Ji Yoon Lee
Ji Young Lim
Yoo Jin Jang
What follows is unchanged from what I wrote within the past hour:
Launching this post without yet knowing how the jury decided whom to pass on to the semifinal round, I don't expect to change much here once I learn. I've not played any hunches on which of the 37 participants I'd like to see designated as semifinalists, so I won't try to tweak any judgment I made without knowing who the also-rans turned out to be.
The music ended with Richard Lin's suave playing of Gershwin's Second Prelude, as arranged by Jascha Heifetz. That bluesy morsel had its lyrical side stressed in this performance with pianist Chih-Yi Chen, yet any violinist who didn't make the cut now has a right to sing the blues.
A lot of local interest in the ninth quadrennial International Violin Competition of Indianapolis was stirred by the acceptance of Greek violinist Areta Zhulla into the field. She's the wife of the Indianapolis Symphony Orchestra's acting second bassoonist, Oleksiy Zakharov, and a generous gathering of his colleagues helped swell the late-morning audience for her recital.
I can't back away from what I said in yesterday's post about the optimum sort of performance for Mozart's five two-movement violin sonatas, a choice of which every participant was required to make. I regard a scrupulous balance between violin and piano as best, but that doesn't mean a violin-centric partnership can't work. Zhulla was well-matched with Chen, no doubt about it. But the push-pull effect generated by the music's frequent alternation of accompaniment patterns with melody is not to my taste. Like so many participants, Zhulla and Chen offered the Sonata in G major, K. 301.
The more I heard this particular sonata, the more rewarding I thought a firm duet presentation of the music served it best. But the classical style seems to suggest a hierarchy of musical material, with a vocabulary of accompaniment patterns that to some musicians beg to be subordinate wherever they occur. I won't pause to debate the point, and I won't let myself forget that the setting for these performances is, after all, a violin competition.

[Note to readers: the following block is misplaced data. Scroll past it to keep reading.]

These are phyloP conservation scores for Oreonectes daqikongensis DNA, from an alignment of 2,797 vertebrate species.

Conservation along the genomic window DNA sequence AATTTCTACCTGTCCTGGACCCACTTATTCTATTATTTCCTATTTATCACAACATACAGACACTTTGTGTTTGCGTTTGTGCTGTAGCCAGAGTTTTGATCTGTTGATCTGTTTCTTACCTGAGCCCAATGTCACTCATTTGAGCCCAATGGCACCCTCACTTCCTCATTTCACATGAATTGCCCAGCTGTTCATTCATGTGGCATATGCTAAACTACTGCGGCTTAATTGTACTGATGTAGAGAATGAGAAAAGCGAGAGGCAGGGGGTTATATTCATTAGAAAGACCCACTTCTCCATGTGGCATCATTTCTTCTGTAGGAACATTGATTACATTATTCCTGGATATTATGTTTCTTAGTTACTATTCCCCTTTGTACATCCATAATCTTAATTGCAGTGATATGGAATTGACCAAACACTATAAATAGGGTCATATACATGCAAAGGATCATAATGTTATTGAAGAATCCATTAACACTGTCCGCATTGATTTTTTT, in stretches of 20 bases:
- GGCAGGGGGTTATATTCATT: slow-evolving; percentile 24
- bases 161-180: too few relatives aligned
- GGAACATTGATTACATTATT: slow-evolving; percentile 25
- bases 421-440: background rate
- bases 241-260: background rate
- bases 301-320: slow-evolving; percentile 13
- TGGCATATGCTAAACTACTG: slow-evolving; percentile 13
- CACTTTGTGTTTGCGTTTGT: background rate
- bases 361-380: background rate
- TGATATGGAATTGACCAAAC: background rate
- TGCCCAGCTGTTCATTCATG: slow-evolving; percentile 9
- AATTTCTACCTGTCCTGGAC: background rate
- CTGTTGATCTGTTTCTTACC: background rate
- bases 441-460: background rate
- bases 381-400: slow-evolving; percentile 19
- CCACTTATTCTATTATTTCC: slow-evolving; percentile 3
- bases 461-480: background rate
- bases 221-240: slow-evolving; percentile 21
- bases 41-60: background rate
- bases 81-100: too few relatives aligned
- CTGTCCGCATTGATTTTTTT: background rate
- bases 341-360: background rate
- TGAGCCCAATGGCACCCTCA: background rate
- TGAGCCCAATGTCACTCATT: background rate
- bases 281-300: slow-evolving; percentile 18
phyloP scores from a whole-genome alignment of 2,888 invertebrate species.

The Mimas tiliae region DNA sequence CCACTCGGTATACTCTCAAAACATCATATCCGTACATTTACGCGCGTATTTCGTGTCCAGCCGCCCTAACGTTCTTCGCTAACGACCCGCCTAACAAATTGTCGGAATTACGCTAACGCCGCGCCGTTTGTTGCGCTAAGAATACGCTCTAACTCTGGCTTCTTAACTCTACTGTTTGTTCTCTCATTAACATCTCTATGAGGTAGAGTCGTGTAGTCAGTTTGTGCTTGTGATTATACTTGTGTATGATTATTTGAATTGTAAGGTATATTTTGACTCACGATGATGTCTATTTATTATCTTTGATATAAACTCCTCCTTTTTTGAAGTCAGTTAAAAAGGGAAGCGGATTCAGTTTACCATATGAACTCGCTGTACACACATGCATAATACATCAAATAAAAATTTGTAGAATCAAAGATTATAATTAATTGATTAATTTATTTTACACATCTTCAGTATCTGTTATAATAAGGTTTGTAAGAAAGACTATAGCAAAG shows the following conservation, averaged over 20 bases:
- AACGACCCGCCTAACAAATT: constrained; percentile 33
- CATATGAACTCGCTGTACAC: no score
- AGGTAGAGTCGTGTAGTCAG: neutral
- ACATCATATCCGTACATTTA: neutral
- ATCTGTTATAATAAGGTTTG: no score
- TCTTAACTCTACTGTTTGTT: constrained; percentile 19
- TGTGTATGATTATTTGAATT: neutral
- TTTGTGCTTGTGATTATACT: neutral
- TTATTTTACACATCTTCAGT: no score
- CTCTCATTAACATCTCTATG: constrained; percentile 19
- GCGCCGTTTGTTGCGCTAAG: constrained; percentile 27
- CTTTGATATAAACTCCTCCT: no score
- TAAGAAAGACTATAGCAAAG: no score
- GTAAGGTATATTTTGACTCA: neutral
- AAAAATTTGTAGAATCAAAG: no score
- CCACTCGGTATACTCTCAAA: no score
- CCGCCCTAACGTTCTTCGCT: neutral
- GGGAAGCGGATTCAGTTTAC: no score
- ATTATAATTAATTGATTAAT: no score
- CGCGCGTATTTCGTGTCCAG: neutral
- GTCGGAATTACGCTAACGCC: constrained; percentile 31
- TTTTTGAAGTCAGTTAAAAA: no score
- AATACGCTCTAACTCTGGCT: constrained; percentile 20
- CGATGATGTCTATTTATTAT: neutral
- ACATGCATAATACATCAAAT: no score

Not to beat a now-dead horse — the beast of burden is surely deceased for the time being, now that the prelims are over — I'll turn to the absolute pinnacle of Zhulla's recital: Bach's Chaconne from the Partita in D minor. Her performance was unimpeachable. She took us on an authentic journey, with dynamic and tempo contrasts expertly judged. The expressiveness was enthralling at every point. The initial thickening of texture with string-crossings keyed to an accented note, with each figure helping to outline the harmony, gave me goosebumps. And I know it wasn't from the air conditioning, which was considerably less Arctic Wednesday than it had been earlier in the week.
To call this episode and its two briefer recollections a depiction of struggle, triumph, and acceptance of something less than triumph (as I did in yesterday's post) may make me guilty of overspiritualizing this work. But to me Zhulla's playing of the initial "struggle" seemed to encompass both sides of an unnamed conflict. She opened up a whole world to us with a performance that went beyond Bach's laying out a variety of ideas suitable to the short, repeated bass line that defines the chaconne form.
* Nadir Khashimov's sturdy, seriously reflective Adagio and Fugue from Bach's Sonata No. 1 in G minor, with a lot of flourish given to the coda that ends the fugue. (That feature must surely be among the reasons so many participants made this work their Bach choice.)
* Kang's satisfying interpretation of Achron's "Hebrew Melody" (arranged by Leopold Auer), her intense, large-hearted sound very well deployed (De Silva was the pianist).
* Christine Lim's bow control throughout her recital. Speed, pressure and proportionality in her use of the bow made hers the most fun right arm to watch since Leonidas Kavakos' in 1986. She squeaked badly once in Bach (a rosin issue?) and took the middle section of Paganini Caprice No. 5 too fast for her left hand, but there was so much exquisite about her recital that it didn't matter. Her adroitness allowed a puckish sense of humor to come out in Caprice No. 17, and her account of Joachim's "Romance" made hers one of the best encore pieces I heard.
* And a "lowlight": It would be uncharitable to name names, but given the fuss I made about how well participants who chose Caprice No. 9 mimicked flutes, then horns at the beginning (an effect repeated later in the caprice), one of Wednesday's violinists played as if the horn to be evoked was the kind you put on a bicycle. Another one bent the horn notes. I don't think you can do that on a horn; at any rate it's not characteristic. So much of putting music across consists of capturing the character of what the composer intends — particularly when he tells you explicitly what he wants.